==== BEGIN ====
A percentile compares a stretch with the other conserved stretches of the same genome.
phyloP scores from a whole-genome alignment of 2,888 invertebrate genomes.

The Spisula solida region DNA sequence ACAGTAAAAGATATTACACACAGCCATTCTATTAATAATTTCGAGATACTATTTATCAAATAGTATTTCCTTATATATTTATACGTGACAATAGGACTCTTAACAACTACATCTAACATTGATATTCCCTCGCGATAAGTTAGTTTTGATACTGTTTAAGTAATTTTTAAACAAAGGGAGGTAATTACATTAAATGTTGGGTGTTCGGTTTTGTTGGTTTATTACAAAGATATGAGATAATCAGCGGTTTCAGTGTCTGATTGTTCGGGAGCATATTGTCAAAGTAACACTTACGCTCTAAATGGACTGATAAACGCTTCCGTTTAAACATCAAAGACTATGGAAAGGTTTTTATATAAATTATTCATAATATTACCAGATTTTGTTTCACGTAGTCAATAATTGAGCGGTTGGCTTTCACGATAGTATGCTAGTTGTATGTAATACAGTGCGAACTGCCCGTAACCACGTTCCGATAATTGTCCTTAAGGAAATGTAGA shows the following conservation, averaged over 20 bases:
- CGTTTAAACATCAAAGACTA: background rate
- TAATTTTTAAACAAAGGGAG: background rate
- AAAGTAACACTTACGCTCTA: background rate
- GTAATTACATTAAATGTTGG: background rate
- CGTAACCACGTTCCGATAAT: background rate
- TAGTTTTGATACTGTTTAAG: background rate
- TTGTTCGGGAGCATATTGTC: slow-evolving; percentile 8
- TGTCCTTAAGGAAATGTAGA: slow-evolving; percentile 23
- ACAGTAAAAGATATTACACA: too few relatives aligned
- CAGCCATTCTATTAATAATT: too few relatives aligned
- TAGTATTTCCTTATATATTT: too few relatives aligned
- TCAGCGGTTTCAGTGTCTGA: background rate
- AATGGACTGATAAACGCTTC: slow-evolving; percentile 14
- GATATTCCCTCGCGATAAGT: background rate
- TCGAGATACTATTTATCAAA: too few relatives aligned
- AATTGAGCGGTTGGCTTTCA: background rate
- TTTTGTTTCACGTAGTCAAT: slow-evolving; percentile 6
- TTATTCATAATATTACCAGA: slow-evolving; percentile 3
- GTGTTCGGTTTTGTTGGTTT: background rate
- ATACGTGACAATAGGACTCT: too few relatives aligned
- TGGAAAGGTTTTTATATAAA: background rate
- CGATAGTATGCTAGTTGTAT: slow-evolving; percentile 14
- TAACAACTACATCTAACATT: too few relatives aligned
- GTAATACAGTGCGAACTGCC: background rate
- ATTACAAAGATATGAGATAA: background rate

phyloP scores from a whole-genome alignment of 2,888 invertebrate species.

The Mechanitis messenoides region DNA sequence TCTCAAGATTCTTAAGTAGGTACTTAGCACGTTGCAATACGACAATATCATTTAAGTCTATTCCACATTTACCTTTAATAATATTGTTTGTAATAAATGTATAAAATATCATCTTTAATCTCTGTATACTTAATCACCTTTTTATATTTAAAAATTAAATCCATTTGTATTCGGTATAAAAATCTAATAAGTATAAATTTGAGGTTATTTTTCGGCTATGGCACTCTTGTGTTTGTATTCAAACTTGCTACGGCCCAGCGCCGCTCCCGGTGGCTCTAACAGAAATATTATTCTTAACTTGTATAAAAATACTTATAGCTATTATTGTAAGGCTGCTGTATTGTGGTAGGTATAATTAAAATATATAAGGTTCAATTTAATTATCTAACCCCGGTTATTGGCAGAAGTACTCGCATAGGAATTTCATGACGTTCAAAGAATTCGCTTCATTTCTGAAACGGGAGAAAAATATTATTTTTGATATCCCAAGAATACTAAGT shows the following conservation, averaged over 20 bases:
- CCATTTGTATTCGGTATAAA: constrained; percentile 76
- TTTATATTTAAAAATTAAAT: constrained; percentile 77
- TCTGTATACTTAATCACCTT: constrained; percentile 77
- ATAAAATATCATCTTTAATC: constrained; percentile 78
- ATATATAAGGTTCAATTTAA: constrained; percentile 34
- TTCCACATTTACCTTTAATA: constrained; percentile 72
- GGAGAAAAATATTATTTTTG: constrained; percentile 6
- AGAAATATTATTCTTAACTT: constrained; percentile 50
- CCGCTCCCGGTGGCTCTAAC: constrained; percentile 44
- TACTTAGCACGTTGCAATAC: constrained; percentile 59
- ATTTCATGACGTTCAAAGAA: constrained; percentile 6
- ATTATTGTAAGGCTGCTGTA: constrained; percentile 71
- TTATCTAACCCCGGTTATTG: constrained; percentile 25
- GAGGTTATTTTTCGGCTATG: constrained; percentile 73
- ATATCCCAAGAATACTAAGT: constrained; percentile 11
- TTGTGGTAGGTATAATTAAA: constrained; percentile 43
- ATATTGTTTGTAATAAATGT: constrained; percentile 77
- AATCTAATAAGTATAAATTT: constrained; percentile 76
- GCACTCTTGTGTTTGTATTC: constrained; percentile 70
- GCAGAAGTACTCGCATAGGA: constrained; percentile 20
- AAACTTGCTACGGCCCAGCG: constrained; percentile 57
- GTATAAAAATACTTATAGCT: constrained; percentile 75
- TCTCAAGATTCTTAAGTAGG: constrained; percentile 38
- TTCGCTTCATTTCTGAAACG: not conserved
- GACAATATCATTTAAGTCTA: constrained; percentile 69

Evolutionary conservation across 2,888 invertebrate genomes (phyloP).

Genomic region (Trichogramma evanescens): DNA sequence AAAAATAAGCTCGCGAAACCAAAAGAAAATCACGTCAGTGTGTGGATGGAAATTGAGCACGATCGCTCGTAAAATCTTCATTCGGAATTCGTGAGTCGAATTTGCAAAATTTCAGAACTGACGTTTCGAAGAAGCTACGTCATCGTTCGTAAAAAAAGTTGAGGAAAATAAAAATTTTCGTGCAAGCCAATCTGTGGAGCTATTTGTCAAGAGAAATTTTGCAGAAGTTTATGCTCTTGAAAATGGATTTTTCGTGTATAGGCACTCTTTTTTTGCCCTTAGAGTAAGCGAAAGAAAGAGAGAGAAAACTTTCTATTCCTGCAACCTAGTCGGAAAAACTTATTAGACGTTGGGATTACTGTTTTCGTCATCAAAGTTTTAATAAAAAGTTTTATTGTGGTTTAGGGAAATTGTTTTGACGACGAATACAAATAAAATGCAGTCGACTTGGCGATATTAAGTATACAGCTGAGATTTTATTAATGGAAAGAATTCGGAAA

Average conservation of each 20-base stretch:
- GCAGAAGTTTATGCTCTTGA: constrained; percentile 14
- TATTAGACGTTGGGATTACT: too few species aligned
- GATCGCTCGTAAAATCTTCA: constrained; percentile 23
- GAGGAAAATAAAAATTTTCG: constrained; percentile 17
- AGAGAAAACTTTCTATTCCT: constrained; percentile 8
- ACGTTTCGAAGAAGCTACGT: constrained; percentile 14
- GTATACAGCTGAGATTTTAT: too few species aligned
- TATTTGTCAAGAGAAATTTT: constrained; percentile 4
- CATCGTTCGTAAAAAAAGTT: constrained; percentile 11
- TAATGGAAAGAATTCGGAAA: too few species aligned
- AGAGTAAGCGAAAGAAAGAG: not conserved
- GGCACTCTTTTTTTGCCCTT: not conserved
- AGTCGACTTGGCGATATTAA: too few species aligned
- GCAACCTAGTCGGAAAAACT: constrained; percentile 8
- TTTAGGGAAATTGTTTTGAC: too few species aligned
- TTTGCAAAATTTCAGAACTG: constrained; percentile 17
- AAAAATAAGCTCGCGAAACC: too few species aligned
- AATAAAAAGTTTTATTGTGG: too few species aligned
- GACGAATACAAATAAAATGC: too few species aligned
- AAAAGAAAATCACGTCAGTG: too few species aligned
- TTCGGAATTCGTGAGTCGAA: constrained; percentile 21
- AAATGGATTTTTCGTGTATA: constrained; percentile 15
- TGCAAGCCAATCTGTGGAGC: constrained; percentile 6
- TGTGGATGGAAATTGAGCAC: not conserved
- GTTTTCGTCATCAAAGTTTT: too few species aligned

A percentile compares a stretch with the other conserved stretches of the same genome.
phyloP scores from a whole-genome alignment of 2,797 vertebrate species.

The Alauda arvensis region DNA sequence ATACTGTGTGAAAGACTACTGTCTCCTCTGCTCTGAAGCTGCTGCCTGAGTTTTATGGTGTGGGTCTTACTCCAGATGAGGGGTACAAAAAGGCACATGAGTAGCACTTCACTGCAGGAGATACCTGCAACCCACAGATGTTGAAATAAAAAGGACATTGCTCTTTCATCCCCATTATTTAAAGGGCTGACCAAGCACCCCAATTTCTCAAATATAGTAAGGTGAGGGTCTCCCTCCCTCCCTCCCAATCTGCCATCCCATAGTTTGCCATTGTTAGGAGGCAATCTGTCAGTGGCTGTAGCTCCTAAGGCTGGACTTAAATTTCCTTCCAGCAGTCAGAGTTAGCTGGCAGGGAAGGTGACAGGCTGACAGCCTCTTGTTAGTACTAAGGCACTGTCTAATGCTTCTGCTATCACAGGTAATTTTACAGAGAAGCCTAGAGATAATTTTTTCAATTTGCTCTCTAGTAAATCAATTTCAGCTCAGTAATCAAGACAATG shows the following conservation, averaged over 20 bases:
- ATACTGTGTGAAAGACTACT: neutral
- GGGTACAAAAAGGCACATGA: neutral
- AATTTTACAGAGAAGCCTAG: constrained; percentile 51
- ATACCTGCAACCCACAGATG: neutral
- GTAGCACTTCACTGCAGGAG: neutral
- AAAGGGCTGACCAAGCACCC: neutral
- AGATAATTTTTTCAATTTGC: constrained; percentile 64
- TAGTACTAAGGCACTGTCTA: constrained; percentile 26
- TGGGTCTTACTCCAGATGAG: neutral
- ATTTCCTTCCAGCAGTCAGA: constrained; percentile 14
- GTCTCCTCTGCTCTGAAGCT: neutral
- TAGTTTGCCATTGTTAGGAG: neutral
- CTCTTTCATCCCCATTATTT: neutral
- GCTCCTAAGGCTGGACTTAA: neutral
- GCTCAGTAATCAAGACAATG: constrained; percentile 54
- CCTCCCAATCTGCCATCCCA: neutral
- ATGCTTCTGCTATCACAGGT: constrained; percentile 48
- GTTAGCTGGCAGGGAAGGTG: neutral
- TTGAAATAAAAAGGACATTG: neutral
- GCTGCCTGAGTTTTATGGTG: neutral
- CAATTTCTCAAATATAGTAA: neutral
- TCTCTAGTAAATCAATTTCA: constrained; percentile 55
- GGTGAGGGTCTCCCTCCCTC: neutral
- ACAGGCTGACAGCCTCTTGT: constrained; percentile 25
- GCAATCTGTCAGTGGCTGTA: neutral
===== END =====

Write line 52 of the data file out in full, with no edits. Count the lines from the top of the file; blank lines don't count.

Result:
- GTATAAAAATACTTATAGCT: constrained; percentile 75